The diner on the corner in town has switched to its hunters' hours - open every weekend at 5:00 am through November. Today deer season begins with Youth Weekend. We've arrived at hunting season in Vermont.
Even if you aren't a hunter, you can still enjoy the venison, game birds, even bear and moose that are part of the hunt. One option is the traditional game dinners that pop up around the state, usually as fundraisings for the volunteer fire department or other local organization (my car still smells like the vat of bear grease I accidentally dumped in the back seat when helping out at one of these dinners - lids are very important if you're transporting large quantities of stewed meat).
Another option is to help prep the food others have brought in. . . or wrangle a bit of meat from a friend or neighbor to experiment with in your kitchen. Last month, James Beard award winning writer and hunter Hank Shaw stopped by local restaurant Pistou. The dinner is over, but Hank's award winning blog Hunter Angler Gardener Cook is full of recipes. You can also find recipes in collections of favorite Vermont dishes, such as Tracey Madeiros' books Dishing Up Vermont and The Farm Table Cookbook.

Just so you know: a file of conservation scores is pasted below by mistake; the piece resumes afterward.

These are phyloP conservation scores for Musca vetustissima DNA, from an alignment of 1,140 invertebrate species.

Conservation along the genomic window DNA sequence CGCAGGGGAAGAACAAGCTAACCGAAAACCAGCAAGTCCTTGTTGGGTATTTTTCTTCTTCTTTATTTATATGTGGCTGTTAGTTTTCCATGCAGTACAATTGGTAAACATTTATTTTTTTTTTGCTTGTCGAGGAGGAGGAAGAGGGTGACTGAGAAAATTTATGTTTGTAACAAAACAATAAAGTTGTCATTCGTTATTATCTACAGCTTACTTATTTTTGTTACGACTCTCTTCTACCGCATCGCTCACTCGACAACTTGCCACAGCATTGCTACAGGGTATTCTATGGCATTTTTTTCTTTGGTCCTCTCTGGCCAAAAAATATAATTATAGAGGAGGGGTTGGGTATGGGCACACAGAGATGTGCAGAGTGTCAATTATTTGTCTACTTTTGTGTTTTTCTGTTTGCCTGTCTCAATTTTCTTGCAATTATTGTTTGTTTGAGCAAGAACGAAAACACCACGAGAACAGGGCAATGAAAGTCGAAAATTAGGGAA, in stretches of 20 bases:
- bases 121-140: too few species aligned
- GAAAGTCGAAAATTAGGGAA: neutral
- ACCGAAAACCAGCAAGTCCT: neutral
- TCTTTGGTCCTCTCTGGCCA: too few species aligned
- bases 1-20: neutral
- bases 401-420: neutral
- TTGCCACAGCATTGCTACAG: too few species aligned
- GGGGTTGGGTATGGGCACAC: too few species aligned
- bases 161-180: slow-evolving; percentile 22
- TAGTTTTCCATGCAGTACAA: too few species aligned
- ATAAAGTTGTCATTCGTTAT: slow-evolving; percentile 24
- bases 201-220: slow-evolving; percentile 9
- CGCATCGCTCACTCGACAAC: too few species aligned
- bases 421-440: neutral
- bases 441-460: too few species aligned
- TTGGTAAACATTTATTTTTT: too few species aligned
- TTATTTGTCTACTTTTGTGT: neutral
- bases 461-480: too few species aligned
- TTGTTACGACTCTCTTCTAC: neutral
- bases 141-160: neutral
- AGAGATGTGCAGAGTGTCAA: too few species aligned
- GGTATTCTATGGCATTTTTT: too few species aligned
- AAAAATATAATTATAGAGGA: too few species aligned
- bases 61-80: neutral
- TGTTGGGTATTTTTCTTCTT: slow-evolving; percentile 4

Vermont does have farms that produce venison, quail and pheasant, which regularly show up on our restaurants' menus. Local Banquet has profiled one of these farms, the LedgEnd Deer Farm in Middlebury, and Edible Green Mountains offers a November recipe for Venison and Roasted Pumpkin Stew. These farmed animals can be a good introduction to meats that are traditionally wild. Check out your favorite Vermont restaurants' menus this month to see what's featured.
If you're interested in learning more about hunting in Vermont's culture, Vermont Edition did a special show on the topic October 23rd (available online). The archives of Local Banquet offer a personal account of hunting and also a story of the November hunting season over 100 years ago. And, of course, for official information on the Vermont hunting season visit the Vermont Department of Fish and Wildlife.
Helen Labun Jordan writes about food and the business for food for local and regional publications, and online at www.discoveringflavor.com